Iowa LEND Trainees Explore the Intersection of Mental Health, Disability, and Incarceration

June 17, 2022

This year, 27 trainees completed the Iowa Leadership Education in Neurodevelopmental and Related Disabilities (Iowa LEND) program. Their graduation ceremony was held on May 5, two days after they had presented at the third annual virtual Iowa LEND Research Poster Symposium. As in previous years, the Symposium provided an impressive display of the talent, hard work and dedication of these emerging leaders. Three trainees from last year’s cohort returned to the program to serve as LEND Fellows. Returning trainee, Michaela Curran, MHA, mentored trainees in this year’s cohort throughout the year, and reviewed all their research posters and abstracts in preparation for the Symposium.

Each year, in addition to their individual research projects, Iowa LEND trainees participate in an interdisciplinary research project. This year’s project explored the intersection of mental health, disability, and incarceration, and gave trainees an opportunity to analyze how mental health and disability intersect with incarceration in Iowa.

Trainees in this year’s LEND cohort were divided into five research groups to conduct a literature review regarding the following goals:

  • Goal 1: Explain how policies and practices at Iowa’s public schools contribute to children being funneled into the juvenile justice and/or criminal legal system.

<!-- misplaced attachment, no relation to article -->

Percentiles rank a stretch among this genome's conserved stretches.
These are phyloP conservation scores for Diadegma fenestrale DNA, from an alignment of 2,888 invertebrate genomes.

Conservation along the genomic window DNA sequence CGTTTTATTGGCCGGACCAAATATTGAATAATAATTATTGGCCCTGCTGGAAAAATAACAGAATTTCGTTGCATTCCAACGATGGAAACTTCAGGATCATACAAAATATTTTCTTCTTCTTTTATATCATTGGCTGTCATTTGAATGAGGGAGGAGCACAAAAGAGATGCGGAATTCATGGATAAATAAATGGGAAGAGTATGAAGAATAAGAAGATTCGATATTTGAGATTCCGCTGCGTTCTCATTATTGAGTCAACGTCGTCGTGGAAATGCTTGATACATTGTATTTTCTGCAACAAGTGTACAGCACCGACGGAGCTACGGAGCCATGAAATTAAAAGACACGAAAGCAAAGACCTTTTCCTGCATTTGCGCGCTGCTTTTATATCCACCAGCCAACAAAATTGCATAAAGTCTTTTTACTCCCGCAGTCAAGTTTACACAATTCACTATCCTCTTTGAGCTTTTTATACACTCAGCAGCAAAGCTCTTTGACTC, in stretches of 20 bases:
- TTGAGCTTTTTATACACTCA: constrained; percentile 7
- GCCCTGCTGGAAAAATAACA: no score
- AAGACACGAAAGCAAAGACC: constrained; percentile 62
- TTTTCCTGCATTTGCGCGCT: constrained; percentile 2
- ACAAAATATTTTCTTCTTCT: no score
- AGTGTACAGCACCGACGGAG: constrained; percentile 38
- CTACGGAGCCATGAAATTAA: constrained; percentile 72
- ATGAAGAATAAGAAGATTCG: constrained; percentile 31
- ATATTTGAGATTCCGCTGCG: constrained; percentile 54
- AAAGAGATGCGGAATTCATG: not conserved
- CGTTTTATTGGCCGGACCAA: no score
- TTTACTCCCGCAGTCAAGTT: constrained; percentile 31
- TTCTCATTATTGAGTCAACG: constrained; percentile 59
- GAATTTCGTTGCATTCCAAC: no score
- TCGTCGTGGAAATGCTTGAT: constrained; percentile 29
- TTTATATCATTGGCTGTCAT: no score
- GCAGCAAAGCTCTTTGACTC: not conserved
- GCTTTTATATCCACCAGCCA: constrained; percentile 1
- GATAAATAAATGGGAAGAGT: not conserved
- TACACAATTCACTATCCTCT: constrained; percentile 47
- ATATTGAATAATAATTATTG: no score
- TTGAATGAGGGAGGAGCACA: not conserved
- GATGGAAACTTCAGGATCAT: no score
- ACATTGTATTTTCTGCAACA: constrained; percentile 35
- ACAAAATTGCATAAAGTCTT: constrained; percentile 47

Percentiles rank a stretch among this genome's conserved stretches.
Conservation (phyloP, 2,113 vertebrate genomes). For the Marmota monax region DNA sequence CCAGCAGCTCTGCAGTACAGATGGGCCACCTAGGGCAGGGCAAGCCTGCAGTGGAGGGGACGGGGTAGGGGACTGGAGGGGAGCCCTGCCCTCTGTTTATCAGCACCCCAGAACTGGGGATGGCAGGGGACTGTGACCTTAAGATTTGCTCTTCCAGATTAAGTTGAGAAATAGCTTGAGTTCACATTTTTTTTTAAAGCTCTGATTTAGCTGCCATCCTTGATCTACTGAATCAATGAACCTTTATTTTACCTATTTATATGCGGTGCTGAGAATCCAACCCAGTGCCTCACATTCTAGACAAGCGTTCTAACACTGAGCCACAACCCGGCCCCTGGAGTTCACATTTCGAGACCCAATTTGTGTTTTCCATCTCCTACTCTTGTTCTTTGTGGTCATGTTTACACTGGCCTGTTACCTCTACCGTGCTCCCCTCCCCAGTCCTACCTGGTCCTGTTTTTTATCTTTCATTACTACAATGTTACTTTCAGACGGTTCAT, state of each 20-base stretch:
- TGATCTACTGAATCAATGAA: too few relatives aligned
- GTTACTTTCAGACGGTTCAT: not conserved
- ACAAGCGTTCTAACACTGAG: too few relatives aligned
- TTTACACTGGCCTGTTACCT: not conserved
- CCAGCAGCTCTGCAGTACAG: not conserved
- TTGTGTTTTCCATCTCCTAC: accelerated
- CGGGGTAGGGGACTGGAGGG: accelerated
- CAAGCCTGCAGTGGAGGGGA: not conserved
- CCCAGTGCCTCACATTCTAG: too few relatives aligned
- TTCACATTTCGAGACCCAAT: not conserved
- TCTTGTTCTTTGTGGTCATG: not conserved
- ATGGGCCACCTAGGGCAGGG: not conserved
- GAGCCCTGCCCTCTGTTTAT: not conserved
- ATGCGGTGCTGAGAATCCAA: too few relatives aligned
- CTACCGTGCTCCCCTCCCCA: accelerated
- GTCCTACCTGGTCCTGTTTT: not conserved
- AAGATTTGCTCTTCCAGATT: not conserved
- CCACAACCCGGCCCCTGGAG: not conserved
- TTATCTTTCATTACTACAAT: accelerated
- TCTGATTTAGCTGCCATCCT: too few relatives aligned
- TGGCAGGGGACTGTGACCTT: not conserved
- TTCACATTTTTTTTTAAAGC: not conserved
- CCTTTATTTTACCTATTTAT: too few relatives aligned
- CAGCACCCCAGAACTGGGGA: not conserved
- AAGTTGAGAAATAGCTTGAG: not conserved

• Goal 2: Learn how developmental disabilities and mental health impact the likelihood of arrest, conviction, and incarceration.
  • Goal 3: Learn about policies and practices that adversely impact mental health during incarceration and research alternatives to current practices.
  • Goal 4: Learn how self-harm, suicidal ideation, and suicide attempts during incarceration are handled and research alternatives to current practices.
  • Goal 5: Research alternatives to seclusion, restraint, punitive discipline in public schools and the wider community.

Key findings from the project included a review of institutional bias in Iowa publics school, policies that address self-harm and suicide during incarceration, and alternatives to seclusion, restraint, and punishment.